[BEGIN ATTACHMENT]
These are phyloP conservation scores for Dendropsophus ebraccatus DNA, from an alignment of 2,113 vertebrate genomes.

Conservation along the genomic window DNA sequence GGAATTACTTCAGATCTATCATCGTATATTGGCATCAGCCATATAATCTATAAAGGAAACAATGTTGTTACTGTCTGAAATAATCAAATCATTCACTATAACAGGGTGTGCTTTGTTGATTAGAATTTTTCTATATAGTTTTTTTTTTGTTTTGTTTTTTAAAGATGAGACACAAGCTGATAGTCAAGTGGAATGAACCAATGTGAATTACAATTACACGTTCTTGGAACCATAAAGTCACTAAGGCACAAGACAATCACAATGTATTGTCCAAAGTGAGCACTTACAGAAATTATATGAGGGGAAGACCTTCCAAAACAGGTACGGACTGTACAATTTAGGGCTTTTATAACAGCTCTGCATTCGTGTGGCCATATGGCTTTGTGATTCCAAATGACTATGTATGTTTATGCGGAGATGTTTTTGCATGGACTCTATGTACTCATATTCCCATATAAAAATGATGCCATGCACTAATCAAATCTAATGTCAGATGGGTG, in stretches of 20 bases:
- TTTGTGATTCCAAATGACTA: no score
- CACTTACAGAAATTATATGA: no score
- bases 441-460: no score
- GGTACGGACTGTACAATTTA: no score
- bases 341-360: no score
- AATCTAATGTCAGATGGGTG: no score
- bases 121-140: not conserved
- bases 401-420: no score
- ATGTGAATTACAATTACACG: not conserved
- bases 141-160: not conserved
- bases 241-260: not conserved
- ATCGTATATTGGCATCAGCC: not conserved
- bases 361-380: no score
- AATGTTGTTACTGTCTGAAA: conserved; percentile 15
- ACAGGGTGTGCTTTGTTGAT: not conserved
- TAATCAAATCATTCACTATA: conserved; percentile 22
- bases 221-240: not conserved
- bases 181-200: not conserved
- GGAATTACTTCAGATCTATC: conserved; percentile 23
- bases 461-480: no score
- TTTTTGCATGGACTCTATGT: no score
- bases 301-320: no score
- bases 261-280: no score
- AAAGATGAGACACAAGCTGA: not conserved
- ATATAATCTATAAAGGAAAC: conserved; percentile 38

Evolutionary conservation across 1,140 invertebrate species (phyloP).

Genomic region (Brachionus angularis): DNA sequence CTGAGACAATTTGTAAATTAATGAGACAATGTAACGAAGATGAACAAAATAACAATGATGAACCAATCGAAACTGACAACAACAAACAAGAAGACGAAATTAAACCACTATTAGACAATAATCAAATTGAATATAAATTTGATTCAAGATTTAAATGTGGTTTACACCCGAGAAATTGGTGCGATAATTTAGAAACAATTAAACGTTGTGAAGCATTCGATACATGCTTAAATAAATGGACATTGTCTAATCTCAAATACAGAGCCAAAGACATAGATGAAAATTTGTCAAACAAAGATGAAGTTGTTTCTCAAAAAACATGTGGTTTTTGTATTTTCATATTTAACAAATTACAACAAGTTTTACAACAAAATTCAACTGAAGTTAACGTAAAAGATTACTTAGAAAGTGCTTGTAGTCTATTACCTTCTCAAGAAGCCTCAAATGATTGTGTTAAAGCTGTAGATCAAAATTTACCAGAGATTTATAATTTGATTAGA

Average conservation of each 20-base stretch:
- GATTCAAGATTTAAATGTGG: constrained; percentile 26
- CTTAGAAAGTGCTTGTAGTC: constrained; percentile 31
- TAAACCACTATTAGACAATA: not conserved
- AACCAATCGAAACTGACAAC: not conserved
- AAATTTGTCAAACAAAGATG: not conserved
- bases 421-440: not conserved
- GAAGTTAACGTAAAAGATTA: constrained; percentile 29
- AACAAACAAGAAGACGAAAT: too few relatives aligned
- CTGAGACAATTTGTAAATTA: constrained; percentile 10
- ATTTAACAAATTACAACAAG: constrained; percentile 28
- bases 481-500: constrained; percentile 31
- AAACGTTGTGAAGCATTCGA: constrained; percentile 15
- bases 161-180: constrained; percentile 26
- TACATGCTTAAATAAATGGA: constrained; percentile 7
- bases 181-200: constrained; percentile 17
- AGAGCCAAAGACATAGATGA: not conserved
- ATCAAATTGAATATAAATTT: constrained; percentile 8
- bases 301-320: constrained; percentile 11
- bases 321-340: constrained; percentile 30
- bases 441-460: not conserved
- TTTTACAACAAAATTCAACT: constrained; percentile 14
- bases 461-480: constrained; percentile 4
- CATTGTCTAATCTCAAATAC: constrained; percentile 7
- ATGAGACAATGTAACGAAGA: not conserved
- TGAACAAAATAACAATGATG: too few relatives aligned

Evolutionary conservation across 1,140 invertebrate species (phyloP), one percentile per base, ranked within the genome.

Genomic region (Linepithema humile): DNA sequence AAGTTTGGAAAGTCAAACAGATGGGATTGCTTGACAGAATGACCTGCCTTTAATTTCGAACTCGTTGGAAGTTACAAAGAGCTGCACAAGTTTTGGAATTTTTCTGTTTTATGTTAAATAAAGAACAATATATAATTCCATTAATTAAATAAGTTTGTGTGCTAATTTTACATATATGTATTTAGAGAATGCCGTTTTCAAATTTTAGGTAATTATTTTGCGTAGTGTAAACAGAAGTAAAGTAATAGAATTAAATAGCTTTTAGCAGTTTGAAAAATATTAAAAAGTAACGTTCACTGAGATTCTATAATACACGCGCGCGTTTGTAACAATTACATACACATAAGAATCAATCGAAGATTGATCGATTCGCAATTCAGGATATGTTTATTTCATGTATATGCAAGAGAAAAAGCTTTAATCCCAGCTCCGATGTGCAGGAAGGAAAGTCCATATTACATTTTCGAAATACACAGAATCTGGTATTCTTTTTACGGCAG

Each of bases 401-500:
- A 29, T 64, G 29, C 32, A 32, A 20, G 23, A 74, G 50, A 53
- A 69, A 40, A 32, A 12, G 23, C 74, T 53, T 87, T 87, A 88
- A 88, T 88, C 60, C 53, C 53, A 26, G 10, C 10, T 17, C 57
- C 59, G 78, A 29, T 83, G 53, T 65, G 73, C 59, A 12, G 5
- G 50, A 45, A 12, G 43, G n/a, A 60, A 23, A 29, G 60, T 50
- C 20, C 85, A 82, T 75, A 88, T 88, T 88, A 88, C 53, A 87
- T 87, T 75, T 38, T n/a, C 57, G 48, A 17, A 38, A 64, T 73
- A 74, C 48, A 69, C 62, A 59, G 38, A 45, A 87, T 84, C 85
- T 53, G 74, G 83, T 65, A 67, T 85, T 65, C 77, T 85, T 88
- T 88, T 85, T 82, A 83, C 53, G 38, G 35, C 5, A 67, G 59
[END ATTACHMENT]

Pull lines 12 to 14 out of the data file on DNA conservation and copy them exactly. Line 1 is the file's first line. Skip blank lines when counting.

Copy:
- bases 141-160: not conserved
- bases 241-260: not conserved
- ATCGTATATTGGCATCAGCC: not conserved